Those that know me would describe me as a strategic thinker when it comes to ministry. Everything we do in ministry must have a purpose according to the vision (see earlier blog on ‘why vision?’). There is no point in running a program if it doesn’t contribute to the broader picture of why a ministry exists.
Churches can have the tendency of becoming so top-heavy with programs that people can get lost in the haze of Church busyness. I have seen churches that have several programs for children’s ministry, running nearly every day of the week. Now, I’m not saying that this is necessarily a bad thing; but what it can do is burn volunteer (and staffed!) leaders out to the point the passion gets lost. And when passion dissipates, the ministry ‘one-percenters’ (the small things that matter to newcomers; initiative-taking, going the extra mile with relationships etc) become rarer.
Why is this a problem? Simple. People crave ‘belonging’ above the face-value ministry of having fun. When ministries invest in programs that focus on the surface of inviting people and entertaining them, there can commonly be little energy left for the deeper relationships that are yearned for most.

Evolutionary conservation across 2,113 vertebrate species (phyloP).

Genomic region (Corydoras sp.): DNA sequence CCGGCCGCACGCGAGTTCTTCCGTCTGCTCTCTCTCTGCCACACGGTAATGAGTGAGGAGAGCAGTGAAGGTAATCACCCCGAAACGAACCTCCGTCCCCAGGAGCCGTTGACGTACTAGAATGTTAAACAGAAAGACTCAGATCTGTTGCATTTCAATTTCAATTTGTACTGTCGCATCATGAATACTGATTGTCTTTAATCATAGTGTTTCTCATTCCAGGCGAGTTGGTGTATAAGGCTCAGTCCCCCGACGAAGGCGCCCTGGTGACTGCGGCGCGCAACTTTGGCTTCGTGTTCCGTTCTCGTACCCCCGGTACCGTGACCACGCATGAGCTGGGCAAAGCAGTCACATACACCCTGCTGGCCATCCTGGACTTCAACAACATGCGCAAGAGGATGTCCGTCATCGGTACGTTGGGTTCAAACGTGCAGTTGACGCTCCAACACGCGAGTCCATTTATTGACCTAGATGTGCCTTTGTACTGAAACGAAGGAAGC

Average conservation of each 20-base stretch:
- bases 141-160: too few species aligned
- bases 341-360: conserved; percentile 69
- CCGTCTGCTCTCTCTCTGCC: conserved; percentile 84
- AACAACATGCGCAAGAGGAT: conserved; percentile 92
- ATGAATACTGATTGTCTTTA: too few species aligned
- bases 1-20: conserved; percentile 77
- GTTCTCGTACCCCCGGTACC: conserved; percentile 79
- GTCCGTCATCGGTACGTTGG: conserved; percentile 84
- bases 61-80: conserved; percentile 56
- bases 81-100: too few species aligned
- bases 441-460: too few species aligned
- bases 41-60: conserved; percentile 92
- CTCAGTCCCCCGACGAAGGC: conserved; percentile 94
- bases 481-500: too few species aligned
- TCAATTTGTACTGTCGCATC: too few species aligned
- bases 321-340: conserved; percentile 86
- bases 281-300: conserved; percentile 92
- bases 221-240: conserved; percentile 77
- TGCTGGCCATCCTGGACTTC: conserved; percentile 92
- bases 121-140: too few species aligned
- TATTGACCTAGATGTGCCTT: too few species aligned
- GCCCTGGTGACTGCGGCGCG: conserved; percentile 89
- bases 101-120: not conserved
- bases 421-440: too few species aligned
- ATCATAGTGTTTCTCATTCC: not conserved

I think it’s healthy to regularly assess the purpose of programs according to their outcomes of seeing people connected into the wider Church and more importantly, into faith.
How this is done can vary from ministry to ministry, but a good rule of thumb is this; are people coming back aside from the next ‘event’? If not, then it could be time to re-assess.
Here are some thoughts that could help guide the process:
1. Be intentional in the WHY you are running a program; does it align with the ministry’s/church’s vision?
2. Are people getting plugged into the Church?
3. Are people engaging in their faith?
4. Are leaders going the extra mile? If not, why not? Asking these questions one-on-one creates a healthy culture of transparency. Do your leaders know why they are involved?
5. Does this program rob another program of resources and focus?
Start to conversation today; the benefits can be extremely refreshing!